Steve Jobs wanted to create his own mobile carrier
We all know that Steve Jobs loved to control Apple products from end to end, so it should come as no surprise that he wanted Apple to run its own mobile carrier and bypass the system overall. This news is according to John Stanton. Stanton is somewhat of a legend in the mobile world. He was the founder and CEO of Western Wireless, former CEO of VoiceStream Wireless (which became T-Mobile), and CTIA, and current chairman of venture capital firm Trilogy Partners. And, when Stanton was CEO of VoiceStream, the company invested in Danger, which went on to create the Sidekick, and had had developers spin off to create Android.
According to Stanton, he and Jobs spent a considerable amount of time between 2005 and 2007 discussing ideas for Apple to create its own wireless carrier. He said that Jobs "wanted to replace carriers" and that eventually Job's vision became to use unlicensed spectrum (WiFi spectrum) to create a mobile carrier. This way Apple would truly control everything from end to end, not to mention it would have been able to avoid the rash of problems users have had over the years with AT&T.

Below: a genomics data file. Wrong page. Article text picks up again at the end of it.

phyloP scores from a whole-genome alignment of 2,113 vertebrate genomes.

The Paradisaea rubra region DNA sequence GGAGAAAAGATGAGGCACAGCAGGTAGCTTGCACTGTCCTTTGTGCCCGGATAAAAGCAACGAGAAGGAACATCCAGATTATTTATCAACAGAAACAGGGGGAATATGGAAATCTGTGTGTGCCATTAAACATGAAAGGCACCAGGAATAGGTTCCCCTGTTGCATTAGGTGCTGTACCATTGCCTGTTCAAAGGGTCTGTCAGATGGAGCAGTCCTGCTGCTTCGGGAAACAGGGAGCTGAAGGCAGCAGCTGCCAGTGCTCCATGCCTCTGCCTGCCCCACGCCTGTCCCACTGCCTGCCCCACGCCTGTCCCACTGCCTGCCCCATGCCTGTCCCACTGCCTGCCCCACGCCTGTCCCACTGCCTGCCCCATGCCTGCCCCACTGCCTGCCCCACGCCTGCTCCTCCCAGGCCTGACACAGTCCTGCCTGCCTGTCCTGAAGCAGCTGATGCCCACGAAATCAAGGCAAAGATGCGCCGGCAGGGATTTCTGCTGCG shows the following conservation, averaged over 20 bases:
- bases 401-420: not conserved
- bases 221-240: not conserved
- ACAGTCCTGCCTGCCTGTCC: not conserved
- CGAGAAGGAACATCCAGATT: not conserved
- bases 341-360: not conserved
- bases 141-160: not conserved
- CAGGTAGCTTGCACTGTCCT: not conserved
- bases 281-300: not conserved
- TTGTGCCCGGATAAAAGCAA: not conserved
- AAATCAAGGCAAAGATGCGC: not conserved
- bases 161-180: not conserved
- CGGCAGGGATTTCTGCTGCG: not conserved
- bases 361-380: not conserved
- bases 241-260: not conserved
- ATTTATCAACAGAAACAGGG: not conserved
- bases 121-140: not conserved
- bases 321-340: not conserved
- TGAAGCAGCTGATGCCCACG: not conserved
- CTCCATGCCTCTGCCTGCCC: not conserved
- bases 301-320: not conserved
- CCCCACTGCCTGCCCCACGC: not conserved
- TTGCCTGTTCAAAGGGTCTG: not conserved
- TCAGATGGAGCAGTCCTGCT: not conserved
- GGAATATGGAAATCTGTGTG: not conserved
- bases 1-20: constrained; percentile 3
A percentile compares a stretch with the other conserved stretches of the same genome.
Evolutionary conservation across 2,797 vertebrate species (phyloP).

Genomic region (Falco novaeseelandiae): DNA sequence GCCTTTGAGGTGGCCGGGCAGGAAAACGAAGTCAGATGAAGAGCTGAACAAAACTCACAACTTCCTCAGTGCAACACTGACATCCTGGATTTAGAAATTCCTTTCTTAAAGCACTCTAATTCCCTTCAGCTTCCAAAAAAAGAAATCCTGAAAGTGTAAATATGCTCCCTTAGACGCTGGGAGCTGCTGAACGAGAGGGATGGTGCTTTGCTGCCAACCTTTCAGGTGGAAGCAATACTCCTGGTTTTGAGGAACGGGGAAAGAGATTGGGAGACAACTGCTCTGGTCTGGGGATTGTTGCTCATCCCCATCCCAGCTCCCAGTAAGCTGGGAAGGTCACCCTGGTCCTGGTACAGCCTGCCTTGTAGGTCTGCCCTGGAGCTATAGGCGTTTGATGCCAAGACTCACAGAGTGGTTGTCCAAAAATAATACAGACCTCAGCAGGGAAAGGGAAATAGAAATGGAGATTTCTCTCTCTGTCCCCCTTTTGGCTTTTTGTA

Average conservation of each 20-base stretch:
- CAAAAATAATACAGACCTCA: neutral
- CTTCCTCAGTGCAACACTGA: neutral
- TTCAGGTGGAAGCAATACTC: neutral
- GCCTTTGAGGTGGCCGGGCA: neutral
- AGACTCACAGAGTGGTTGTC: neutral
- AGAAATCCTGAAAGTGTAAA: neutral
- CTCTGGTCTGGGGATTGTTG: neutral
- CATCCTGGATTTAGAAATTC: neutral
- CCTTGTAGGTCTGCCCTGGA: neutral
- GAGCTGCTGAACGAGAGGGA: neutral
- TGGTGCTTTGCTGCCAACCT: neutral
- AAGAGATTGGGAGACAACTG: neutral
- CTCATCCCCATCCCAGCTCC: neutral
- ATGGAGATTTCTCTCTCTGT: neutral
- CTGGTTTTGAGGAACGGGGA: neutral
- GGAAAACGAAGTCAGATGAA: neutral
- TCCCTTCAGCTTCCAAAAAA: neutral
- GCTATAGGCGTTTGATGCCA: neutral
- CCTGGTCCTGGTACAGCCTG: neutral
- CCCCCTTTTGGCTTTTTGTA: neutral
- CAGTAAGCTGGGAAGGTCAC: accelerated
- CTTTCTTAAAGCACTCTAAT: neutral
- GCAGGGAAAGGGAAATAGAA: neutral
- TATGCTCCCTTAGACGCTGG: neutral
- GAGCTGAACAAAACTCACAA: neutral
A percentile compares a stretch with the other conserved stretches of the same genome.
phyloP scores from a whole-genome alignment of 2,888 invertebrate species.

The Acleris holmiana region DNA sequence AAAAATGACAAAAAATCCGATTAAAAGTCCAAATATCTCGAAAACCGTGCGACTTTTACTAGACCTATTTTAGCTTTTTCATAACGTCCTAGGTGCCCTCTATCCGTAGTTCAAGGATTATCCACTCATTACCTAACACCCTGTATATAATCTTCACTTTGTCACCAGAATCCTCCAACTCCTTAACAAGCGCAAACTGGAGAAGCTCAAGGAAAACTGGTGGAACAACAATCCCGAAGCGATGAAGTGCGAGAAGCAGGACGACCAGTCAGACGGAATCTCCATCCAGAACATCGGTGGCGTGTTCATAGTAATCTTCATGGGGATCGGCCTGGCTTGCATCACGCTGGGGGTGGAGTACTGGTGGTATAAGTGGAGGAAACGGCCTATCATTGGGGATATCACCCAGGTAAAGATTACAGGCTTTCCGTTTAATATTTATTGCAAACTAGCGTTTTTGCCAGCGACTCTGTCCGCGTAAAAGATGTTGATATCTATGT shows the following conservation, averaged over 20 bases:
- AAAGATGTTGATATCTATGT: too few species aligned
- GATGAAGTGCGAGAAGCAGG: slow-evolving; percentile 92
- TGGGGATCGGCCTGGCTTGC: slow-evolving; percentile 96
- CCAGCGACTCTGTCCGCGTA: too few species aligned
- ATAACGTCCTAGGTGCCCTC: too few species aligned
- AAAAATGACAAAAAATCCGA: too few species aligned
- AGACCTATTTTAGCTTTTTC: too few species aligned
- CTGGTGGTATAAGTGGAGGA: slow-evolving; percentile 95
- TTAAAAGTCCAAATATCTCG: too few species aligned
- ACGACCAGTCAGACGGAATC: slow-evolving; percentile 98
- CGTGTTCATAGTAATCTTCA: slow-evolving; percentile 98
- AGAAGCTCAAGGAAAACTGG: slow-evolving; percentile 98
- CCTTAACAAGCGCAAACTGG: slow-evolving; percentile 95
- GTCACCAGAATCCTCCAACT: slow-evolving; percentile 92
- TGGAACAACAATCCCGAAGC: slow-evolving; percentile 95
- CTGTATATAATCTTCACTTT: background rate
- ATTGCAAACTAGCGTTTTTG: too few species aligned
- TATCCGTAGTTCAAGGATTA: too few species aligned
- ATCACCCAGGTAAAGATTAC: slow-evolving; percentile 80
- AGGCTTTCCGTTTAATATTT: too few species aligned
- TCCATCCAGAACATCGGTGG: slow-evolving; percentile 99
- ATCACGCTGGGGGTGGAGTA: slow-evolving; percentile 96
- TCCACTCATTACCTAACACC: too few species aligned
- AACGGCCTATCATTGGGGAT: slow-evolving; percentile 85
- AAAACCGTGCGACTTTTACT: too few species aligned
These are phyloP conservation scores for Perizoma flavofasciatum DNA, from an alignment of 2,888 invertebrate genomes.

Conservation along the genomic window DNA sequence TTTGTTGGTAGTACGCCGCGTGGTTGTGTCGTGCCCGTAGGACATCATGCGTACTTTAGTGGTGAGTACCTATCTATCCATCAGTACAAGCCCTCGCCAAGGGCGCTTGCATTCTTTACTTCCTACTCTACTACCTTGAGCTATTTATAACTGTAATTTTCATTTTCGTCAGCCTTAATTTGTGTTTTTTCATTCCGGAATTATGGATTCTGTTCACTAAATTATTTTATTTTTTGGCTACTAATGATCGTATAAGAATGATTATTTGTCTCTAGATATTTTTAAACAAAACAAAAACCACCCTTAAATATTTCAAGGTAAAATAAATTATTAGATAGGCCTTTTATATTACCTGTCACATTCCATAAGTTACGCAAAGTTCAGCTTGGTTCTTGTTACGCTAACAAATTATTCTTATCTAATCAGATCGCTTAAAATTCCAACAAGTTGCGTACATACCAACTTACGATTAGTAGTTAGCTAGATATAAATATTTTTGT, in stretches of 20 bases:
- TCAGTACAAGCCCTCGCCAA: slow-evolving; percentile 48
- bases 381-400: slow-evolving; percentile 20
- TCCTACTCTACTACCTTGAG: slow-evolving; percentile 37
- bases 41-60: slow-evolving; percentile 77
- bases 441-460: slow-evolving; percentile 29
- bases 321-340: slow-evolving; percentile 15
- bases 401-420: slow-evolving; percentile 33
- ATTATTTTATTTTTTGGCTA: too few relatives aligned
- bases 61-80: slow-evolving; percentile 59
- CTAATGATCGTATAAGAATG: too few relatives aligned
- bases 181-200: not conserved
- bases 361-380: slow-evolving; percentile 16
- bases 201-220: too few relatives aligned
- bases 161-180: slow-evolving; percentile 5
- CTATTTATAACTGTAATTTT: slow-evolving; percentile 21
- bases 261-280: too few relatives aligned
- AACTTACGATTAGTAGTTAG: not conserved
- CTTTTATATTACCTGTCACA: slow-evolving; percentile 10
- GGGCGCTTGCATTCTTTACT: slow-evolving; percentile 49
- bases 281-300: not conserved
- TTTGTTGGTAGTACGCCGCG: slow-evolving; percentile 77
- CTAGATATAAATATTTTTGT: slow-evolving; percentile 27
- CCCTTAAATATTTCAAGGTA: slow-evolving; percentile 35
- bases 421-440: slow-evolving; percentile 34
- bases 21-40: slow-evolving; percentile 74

It's unclear how Apple could have built up a wireless carrier with enough coverage using WiFi in the US alone let alone globally in all of the regions the iPhone has been made available. Perhaps that logistical issue is what led Jobs to kill the idea in 2007. Of course, rumors still continue that Apple or Google may try to buy a carrier like Sprint or T-Mobile in order to disrupt the carrier model from the inside, but as yet, we're still at the mercy of companies like Big Red.